Making a Difference

I have confessed to being an audiobookaholic.  I don’t go to meetings, but I probably should.  My very long days make it hard to find time to read, so I pursue my passion for the written word by the only other means possible.  I listen in my car on my way to work, I listen while cleaning my house – it takes my mind off my misery- and I am always planning my next download.  It is my biggest guilty pleasure.  It even surpasses hot cocoa in the winter and ice cream in the summer.

The biggest drawback is that I can’t fold down the corner of a page – sacrilege to some, I know -and I can’t underline – again, sacrilege.  So there are times when I simply must hit the pause button to ponder the author’s perfect use of a phrase, just the right word in a line or a thought that stops me in my tracks.

It is in these moments that my heart yearns to be better at my craft.  I long to be the one who makes people stop for a moment in their busy lives.  I want to create the image in their minds that no movie could come close to creating.  I want to touch a heart.

My closest moment, and it is probably as close as I will ever get, came last spring.  My daughter was stationed overseas for the Air Force.  She was stationed in a country where going off base was very dangerous.  There wasn’t much to do on their down time but read.  Yes, I know, that really isn’t such a bad thing.  The problem was that she found it hard to keep herself in books.  She quickly read through the four she brought with her.  Everyone else was having the same issue, so they began sharing books.  One afternoon, a female soldier came up to her and handed her a book.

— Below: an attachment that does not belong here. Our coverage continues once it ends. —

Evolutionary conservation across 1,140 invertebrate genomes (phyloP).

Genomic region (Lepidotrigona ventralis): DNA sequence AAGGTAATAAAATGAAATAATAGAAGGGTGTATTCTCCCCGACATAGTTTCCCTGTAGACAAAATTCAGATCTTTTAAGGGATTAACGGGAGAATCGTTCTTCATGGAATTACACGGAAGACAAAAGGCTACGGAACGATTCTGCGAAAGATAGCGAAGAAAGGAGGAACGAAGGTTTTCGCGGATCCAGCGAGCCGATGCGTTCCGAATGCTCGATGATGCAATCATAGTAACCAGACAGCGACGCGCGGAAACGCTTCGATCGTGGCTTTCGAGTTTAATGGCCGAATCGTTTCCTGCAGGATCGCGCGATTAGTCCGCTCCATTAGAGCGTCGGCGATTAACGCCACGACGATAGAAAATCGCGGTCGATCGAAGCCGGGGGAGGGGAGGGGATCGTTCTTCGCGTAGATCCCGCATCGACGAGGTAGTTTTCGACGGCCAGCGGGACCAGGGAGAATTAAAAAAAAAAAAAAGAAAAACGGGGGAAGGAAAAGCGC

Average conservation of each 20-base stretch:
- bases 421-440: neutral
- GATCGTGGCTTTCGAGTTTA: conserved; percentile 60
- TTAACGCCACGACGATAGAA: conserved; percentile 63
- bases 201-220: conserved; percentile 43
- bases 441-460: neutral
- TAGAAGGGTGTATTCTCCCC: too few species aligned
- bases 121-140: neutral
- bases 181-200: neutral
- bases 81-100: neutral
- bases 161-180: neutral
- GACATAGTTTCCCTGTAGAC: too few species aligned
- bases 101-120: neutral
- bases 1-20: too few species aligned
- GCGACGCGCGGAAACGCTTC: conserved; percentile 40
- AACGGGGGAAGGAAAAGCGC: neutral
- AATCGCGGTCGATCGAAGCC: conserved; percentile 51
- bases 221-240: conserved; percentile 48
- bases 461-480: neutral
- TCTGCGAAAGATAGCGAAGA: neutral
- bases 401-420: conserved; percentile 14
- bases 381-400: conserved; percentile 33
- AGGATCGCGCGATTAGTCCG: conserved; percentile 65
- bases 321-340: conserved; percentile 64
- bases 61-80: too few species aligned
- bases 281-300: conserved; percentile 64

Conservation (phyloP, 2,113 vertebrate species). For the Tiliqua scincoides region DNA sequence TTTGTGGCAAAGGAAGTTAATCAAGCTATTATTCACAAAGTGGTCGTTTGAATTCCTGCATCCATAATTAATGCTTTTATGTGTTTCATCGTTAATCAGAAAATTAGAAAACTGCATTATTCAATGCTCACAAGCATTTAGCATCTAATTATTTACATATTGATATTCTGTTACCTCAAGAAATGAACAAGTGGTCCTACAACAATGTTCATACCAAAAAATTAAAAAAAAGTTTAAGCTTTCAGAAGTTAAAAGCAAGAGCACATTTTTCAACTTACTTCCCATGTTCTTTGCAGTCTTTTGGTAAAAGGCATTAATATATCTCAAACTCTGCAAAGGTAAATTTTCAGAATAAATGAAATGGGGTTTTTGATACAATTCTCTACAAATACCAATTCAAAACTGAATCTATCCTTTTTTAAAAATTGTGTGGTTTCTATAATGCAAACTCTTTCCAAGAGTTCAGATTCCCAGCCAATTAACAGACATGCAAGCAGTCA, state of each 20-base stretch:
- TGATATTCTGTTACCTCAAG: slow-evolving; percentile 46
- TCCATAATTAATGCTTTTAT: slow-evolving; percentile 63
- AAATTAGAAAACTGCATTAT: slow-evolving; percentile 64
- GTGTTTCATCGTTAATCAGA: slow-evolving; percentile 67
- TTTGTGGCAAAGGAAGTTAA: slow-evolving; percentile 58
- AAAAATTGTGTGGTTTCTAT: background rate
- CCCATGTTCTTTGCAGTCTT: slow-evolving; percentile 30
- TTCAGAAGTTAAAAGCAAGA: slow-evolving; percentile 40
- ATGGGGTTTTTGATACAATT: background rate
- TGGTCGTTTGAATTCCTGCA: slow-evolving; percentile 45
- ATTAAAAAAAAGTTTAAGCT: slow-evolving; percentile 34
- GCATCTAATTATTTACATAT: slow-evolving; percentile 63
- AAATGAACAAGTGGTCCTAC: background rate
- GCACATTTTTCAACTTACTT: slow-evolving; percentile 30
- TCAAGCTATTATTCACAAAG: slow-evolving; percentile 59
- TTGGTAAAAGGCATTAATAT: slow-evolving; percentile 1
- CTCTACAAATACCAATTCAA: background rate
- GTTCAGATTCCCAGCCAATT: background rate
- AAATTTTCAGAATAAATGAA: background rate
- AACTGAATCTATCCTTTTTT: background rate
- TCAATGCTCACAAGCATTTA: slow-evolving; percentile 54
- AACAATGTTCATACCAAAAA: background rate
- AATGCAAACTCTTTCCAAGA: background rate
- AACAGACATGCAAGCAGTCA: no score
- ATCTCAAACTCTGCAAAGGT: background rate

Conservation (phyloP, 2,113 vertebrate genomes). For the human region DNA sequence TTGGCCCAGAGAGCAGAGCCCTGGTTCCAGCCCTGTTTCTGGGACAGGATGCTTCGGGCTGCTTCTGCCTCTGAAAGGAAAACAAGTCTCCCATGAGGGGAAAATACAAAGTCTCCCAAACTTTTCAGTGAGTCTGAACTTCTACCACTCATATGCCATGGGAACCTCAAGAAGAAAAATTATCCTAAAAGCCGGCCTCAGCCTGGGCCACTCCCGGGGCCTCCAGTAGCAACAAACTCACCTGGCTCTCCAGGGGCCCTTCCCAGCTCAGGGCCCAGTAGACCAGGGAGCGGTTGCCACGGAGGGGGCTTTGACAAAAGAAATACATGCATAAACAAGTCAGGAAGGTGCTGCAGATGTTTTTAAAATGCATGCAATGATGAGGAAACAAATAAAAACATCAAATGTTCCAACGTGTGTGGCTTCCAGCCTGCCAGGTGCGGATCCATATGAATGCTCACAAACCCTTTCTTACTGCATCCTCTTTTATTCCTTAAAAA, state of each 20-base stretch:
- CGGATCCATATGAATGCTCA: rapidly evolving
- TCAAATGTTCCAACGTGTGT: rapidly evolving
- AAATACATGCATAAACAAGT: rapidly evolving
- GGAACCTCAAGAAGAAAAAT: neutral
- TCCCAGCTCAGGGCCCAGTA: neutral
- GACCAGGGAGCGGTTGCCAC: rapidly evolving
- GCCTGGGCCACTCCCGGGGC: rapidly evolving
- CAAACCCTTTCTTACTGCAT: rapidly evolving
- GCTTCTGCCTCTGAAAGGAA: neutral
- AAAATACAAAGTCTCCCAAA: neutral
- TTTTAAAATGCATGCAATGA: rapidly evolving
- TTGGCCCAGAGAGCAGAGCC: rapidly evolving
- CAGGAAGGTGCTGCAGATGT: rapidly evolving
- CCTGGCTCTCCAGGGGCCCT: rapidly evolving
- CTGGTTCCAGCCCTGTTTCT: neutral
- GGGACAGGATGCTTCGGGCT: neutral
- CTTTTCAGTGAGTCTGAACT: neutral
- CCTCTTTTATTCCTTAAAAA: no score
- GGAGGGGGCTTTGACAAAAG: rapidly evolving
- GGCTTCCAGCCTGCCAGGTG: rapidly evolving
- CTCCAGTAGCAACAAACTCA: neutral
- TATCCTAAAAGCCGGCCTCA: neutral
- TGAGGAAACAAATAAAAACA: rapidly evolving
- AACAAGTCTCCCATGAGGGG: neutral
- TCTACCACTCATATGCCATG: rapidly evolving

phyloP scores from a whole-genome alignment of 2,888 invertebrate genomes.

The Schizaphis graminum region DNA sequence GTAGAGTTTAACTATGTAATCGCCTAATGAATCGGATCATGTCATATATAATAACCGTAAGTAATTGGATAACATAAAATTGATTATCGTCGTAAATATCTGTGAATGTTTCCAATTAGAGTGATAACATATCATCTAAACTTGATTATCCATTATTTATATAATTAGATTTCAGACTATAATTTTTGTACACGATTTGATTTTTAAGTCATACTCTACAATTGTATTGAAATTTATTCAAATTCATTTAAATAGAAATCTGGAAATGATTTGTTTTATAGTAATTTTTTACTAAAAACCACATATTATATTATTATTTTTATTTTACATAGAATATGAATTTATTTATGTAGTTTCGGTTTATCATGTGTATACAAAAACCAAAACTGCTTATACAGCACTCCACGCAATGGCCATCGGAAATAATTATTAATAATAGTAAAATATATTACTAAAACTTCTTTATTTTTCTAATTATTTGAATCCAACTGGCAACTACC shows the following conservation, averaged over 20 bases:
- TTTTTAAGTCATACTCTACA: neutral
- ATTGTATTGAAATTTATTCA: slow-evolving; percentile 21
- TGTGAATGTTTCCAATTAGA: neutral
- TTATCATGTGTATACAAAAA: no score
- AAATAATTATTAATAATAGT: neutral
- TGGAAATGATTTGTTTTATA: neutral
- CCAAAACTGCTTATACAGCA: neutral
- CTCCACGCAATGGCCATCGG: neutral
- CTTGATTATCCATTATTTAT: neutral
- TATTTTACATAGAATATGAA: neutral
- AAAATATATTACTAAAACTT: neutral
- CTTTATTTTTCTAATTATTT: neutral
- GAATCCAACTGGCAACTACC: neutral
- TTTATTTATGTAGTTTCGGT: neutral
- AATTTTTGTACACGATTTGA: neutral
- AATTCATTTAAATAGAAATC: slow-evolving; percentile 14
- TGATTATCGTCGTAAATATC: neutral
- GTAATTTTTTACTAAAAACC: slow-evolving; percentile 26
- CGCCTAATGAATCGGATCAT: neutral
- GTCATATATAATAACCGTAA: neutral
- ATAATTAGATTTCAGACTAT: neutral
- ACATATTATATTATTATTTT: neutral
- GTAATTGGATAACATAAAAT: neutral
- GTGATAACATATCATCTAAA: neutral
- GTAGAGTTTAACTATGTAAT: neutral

“Here,” the woman said, “I just finished this great mystery.  You’ll love this book.”

My daughter looked down at the book and smiled. “I already read it.  My mother wrote it.”

The woman had no idea of the relationship because my daughter is married.  The last name on her tag is different from mine.  It turns out that my daughter’s friend and neighbor bought my book and brought it overseas with her for her tour of duty and left it on base for others to read.  Jennie called me and was ecstatic to report that my book was making the rounds on base and people were really loving it.   I mentioned this online and a few other authors sent me books to send overseas.  This thrilled me beyond words.  I already sent my daughter 70 boxes of Girl Scout cookies, but this was better.  I was sending entertainment that had the ability to take them to other places where war wasn’t.  It was entertainment that could make them smile.  It was entertainment that could be shared over and over and over until the pages crumbled with age.  Cookies are great, but the thrill is gone once they are eaten, DVDs can warp and scratch, and music downloads leave with the device.  Books live on to thrill another day.

I may never stop someone in their tracks with a very deep thought, but I can make people laugh and make them eager to turn the next page.  I can take them away from their troubles.  Every author’s work can live on to thrill another day.

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